Bargain (De)Basement

“Can you do any better?”  That question has stayed with me since I first heard my mother ask it when I was about ten years old.  A carpet salesman was at our house and was giving a quote for wall-to-wall carpeting that my parents were buying.  At first, I didn’t understand what my mother meant; and then it hit me — she was bargaining with the salesman. My first thought was that my family must be going broke.  Why else try to take from the carpet people’s pocket and put it into ours? What other explanation could there be? My shock was followed by an embarrassment so severe that I went upstairs and hid under my bed (a theme for me) until the salesman left.

In all the years I was around my parents this was the sole time I ever heard either of them bargain or hondel (as we Jews might say) with a merchant of any sort. It just wasn’t in their DNA. Nor in mine or my siblings. I say this not out of a feeling of moral superiority but rather as an admission that my family generally lacked the chutzpah required for haggling.

Like most of you, I think my cable bill(s) are way too high. So my ears really perked up when, over dinner, by friend Nnelg told me a story about how he had gotten Time Warner (“We’re now Spectrum!”) to substantially lower his bill.  It required some tenacity and some nerve but he ensured me he knew how to “play the game” with them.

I was very impressed and lamented that I had neither the skills nor the interest in hondeling with the cable company.  And then one of two things happened: either I begged Nnelg to do the same thing for me or he offered to do it. Either way, I told him there was a nice dinner in his future for his efforts.

I transmitted to him all the relevant information regarding my account including my latest bill and gave him license to do his best. I have to say I didn’t feel overly indebted to him because, unlike me, Nnelg warms to this kind of task; he sees it as a challenge or a game. I admire him for the way he makes this kind of thing fun. In fact, as I think about it, it’s probably fairer that he buy me dinner.

In any event, a few days later he reported to me that he had some modest success which would reduce my bill. However, this would involve my installing a new router that was being sent to me. I was less than thrilled at the thought of myself on my hands and (bad) knees fumbling around making connections but accepted my plight. And then a funny thing happened—that evening, when I tried to access HBO, it wasn’t available to me. Nor Showtime. Nor STARZ (whatever that is). All my “premium channels” were gone. In other words, things weren’t going swimmingly.

The next day the box with the new equipment came; a very BIG box. At this point I knew that I was defeated, that Time Warner (We’re now Spectrum!) had won. Rather than re-enlist Nnelg, or call the cable company I decided to go directly to their store located in a nearby neighborhood.  I wanted to give them back the BOX and reinstate my old services. I was willing to sign any document they wanted indicating I would never try bargaining with them again.

I met with a representative, Danissa, who heard my story and out of the blue, offered to lower my bill considerably—just for showing up. I thanked her and walked out, not exultant but with a feeling I couldn’t quite put my finger on; one that I found a bit disquieting. Later that day as I was settling in for the beginning of a weekend of binge watching, I turned on my TV only to find that the screen came up with a notice to “Call this number to activate or re-activate your account”. I picked up my land line phone to call ASAP and found that I had no dial tone. And then I checked—no internet either!  I was practically off the grid.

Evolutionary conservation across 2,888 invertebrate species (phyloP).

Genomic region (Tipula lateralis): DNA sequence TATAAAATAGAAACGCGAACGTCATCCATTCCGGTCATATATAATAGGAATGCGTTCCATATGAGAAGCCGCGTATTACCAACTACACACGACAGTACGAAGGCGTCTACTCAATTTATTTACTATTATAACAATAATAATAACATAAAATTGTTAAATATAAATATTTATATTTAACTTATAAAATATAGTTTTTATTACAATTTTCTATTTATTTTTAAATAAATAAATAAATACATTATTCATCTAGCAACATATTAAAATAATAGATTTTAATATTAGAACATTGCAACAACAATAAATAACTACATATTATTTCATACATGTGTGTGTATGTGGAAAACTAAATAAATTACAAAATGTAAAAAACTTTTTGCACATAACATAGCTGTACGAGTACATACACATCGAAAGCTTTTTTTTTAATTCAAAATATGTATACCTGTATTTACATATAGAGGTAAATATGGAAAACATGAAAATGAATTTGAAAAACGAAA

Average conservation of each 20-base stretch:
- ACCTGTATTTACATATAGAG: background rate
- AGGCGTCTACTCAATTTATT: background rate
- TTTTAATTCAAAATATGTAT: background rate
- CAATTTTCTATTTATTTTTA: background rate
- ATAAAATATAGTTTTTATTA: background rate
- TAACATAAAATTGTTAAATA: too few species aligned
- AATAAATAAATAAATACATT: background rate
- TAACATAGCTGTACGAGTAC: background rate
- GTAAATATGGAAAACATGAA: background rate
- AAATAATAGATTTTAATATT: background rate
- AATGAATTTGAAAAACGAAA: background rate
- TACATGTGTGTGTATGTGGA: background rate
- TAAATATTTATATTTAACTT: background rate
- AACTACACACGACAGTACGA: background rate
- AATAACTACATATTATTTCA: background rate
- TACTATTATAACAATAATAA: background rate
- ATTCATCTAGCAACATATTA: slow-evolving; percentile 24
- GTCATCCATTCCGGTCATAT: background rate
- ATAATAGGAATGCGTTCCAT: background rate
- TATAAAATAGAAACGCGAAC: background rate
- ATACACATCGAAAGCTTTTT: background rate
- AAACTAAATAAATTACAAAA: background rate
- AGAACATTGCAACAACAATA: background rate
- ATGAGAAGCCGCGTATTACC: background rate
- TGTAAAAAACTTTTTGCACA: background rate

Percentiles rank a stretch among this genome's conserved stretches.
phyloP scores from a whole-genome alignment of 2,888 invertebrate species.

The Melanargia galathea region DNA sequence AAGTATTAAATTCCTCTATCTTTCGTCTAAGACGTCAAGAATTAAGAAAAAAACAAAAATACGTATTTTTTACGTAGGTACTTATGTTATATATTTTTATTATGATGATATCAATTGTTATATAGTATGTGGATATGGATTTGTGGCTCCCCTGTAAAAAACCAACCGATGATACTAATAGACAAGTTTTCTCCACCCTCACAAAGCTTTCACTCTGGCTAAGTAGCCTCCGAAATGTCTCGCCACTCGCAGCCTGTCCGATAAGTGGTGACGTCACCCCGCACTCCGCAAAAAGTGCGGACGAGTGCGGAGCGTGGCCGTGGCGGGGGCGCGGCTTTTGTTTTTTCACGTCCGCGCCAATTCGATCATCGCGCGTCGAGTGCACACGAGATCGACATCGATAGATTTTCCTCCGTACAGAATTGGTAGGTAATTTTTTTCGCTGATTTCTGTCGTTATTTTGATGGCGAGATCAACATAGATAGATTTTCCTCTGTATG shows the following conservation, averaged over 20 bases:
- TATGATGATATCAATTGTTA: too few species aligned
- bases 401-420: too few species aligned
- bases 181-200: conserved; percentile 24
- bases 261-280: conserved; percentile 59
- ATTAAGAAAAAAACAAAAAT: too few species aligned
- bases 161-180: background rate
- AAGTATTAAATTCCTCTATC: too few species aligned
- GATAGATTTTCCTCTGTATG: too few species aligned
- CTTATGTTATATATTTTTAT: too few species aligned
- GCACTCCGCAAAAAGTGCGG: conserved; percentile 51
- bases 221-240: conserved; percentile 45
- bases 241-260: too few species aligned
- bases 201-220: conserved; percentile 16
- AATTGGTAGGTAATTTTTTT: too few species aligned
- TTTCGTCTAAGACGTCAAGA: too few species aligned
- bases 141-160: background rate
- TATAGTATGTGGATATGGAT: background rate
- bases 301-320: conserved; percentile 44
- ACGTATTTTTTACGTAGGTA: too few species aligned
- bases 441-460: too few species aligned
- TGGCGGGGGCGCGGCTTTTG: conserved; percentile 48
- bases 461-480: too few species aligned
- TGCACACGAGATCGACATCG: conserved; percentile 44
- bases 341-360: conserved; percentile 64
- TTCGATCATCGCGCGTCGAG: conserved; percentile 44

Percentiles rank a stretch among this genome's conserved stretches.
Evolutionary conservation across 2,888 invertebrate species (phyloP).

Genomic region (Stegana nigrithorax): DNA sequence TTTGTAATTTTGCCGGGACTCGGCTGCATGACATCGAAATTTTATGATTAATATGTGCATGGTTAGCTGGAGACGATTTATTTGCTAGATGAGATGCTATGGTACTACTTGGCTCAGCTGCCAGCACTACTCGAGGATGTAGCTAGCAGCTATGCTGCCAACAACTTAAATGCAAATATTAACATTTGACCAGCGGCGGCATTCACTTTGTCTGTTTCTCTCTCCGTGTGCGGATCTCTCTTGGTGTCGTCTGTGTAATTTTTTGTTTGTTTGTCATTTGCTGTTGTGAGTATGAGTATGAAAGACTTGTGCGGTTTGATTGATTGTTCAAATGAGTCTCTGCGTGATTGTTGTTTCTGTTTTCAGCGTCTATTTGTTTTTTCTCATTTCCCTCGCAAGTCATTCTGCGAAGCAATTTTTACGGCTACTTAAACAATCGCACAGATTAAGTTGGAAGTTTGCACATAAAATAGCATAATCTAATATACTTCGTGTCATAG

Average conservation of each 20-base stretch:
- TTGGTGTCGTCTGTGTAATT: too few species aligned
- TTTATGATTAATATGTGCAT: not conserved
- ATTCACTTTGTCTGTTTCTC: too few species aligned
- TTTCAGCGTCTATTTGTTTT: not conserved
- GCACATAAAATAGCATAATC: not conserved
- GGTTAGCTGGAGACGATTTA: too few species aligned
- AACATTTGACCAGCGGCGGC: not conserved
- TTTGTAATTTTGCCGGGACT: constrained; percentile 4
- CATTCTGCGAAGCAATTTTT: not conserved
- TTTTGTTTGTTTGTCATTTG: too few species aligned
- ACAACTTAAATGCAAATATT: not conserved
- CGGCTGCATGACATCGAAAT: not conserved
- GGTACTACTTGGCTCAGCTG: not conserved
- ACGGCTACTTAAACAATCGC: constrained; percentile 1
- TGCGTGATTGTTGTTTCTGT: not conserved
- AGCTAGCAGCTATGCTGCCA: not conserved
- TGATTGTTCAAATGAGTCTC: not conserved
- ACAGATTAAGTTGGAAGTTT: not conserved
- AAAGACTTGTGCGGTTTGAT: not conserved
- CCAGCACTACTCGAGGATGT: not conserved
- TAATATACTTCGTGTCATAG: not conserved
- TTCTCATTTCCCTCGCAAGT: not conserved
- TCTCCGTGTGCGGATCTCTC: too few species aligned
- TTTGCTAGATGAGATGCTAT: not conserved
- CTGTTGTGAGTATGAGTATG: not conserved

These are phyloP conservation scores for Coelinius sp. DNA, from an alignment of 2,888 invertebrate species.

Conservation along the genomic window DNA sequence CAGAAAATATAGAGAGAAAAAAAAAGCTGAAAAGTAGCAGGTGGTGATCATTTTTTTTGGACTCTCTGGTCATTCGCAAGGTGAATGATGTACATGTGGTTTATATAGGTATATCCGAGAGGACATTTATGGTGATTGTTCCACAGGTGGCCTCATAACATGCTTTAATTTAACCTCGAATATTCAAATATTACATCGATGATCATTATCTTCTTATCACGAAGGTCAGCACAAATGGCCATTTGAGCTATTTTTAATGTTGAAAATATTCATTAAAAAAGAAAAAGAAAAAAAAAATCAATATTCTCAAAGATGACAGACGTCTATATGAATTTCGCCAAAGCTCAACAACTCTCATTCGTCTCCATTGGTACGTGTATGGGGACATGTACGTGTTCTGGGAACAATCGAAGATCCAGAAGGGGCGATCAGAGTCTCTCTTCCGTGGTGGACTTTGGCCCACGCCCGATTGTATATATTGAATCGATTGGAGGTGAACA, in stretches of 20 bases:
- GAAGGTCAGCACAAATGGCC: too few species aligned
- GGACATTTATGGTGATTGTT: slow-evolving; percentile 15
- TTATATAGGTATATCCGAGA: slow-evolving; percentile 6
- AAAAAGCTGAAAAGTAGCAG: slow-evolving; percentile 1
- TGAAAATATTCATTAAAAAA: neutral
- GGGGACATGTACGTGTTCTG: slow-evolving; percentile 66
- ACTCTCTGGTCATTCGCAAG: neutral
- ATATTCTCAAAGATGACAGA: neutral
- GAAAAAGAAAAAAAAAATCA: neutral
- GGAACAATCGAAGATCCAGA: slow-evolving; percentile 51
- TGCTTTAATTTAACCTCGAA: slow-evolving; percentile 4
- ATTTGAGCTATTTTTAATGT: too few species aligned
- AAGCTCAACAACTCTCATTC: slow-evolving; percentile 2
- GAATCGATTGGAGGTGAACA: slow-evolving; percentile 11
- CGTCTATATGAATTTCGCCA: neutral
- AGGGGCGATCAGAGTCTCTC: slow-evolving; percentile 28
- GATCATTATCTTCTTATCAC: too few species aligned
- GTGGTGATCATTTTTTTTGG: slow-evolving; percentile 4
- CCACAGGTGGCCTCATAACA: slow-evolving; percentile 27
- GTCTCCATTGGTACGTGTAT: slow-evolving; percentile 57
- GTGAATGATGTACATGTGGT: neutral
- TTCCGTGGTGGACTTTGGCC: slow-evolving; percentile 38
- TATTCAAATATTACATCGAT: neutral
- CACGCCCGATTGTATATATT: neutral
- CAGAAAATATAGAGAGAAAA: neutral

I won’t bore you (further) with my phone call (cellular) for reactivation other than to say I wound up screaming at the top of my lungs at the representative who told me a technician couldn’t get to my house for three or four days. So, as I write this, I’m sitting in front of a large TV that can’t transmit anything. I can’t call anyone nor can I find out all the neat things on the internet that I used to.

One small solace though. With the silence that now surrounds me, I’ve identified that strange feeling I had when I left the Time Warner store. I realize now that I was experiencing a feeling of regret. Regret that when Danissa told me the amount by which she was reducing my bill, that I didn’t just this once say, “Can you do any better?”

 

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4 Responses to “Bargain (De)Basement”

  1. robert goodman Says:

    You are extremely funny especially the whining story of your knees which any of us over 60 can relate to.
    Goody

    • iron(ic)man triathlon Says:

      Thanks Goody. Glad you weighed in. “Any of us over 60?” C’mon…. I KNOW you almost 60 years!

      (interesting font…no? Have no idea where it came from)

  2. Rich Says:

    A typical horror story dealing with these companies. Poor Danissa (assinad) is just a working stiff. But I did get a good laugh out of this story.

  3. iron(ic)man triathlon Says:

    Glad my aggravation tickled you. Clearly, a case of ‘one man’s ceiling being another man’s floor’

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